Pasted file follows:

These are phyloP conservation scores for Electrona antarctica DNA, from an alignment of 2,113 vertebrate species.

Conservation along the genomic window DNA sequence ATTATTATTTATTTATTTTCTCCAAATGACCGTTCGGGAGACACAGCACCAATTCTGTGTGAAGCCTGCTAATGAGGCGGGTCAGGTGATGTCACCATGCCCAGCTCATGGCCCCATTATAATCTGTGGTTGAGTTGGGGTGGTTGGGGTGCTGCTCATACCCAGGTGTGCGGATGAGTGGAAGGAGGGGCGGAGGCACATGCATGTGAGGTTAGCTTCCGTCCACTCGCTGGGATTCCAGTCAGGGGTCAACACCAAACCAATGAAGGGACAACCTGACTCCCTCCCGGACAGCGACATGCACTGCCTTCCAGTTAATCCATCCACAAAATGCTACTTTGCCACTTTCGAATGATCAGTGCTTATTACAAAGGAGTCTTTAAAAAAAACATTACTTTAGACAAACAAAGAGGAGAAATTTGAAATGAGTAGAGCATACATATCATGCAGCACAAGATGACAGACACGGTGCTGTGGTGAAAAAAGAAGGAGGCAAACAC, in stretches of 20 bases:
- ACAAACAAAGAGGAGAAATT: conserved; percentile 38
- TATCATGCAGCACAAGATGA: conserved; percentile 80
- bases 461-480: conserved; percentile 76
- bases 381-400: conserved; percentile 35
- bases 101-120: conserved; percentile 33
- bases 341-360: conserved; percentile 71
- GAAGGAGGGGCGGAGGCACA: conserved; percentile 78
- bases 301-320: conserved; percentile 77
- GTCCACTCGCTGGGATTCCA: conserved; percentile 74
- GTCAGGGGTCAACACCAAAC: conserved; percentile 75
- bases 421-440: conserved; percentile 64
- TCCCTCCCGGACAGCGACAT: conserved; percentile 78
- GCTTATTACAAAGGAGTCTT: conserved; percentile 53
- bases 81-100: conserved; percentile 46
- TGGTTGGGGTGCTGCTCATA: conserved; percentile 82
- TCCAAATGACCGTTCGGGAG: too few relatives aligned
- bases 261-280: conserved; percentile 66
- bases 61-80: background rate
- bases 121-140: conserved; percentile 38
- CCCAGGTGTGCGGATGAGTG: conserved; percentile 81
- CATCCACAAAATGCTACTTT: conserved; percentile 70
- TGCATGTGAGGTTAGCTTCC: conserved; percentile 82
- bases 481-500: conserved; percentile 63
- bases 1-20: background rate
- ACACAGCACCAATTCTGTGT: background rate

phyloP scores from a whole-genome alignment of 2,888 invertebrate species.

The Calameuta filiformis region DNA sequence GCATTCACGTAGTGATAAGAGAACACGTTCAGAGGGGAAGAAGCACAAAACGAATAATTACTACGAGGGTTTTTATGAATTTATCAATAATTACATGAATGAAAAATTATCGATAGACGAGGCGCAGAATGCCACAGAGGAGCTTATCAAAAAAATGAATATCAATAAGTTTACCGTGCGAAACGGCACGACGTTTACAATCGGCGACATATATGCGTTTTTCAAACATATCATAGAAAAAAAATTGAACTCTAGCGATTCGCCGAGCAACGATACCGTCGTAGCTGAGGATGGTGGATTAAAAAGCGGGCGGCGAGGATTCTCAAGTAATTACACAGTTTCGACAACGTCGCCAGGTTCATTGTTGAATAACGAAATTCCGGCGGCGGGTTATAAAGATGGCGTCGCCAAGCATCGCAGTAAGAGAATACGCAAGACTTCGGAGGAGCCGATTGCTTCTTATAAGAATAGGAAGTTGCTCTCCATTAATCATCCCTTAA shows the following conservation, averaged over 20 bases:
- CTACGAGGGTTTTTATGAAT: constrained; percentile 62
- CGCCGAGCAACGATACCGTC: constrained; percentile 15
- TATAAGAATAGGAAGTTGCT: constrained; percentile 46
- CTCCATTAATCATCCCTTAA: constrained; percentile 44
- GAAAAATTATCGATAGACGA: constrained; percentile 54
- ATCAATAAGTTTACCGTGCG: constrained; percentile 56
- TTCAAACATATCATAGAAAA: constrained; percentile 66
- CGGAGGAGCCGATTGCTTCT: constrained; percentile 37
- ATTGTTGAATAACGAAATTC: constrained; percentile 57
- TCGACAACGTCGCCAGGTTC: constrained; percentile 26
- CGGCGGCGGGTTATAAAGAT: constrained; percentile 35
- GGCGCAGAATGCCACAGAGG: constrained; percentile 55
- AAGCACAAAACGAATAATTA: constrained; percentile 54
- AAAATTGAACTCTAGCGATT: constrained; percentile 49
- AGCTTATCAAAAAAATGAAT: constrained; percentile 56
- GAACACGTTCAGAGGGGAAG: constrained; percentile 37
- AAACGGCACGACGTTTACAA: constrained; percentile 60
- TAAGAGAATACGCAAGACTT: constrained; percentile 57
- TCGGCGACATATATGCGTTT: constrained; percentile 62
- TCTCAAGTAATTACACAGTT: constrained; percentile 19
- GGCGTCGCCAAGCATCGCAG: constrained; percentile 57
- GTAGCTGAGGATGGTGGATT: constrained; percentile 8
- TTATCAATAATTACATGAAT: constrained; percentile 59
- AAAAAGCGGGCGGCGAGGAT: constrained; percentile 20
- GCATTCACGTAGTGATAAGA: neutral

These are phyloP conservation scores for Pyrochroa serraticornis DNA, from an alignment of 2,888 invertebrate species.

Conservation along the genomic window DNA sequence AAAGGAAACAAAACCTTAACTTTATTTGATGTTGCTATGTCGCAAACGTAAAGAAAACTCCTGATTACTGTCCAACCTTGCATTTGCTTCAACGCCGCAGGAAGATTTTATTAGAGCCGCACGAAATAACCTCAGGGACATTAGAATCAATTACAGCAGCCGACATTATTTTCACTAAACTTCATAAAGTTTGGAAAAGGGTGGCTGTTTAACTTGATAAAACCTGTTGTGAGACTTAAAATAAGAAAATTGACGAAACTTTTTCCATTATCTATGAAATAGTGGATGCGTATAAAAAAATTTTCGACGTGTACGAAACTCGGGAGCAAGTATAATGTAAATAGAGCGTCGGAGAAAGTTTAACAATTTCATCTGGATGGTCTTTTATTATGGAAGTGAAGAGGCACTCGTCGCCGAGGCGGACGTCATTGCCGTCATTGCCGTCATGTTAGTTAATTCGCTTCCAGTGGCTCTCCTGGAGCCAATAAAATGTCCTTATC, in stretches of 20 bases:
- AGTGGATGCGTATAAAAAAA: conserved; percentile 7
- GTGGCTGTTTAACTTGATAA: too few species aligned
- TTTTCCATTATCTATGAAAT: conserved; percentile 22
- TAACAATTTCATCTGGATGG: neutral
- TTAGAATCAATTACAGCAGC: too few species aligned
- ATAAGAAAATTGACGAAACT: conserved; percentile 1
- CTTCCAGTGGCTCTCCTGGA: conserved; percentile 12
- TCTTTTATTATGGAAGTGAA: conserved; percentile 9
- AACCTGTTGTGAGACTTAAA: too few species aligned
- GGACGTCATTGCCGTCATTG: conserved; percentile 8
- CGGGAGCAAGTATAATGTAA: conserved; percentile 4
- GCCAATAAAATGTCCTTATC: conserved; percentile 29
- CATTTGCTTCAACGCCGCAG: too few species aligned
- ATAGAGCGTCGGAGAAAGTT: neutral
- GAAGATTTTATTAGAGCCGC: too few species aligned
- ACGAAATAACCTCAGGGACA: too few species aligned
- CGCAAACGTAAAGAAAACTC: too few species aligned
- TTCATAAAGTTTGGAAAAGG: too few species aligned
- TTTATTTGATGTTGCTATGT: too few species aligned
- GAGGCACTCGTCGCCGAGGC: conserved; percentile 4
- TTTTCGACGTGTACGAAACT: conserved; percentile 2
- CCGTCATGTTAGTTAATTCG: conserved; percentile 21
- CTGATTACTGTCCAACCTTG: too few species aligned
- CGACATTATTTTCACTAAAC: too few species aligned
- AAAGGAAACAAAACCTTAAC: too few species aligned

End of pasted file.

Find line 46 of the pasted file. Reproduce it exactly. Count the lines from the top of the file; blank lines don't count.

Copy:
- AAACGGCACGACGTTTACAA: constrained; percentile 60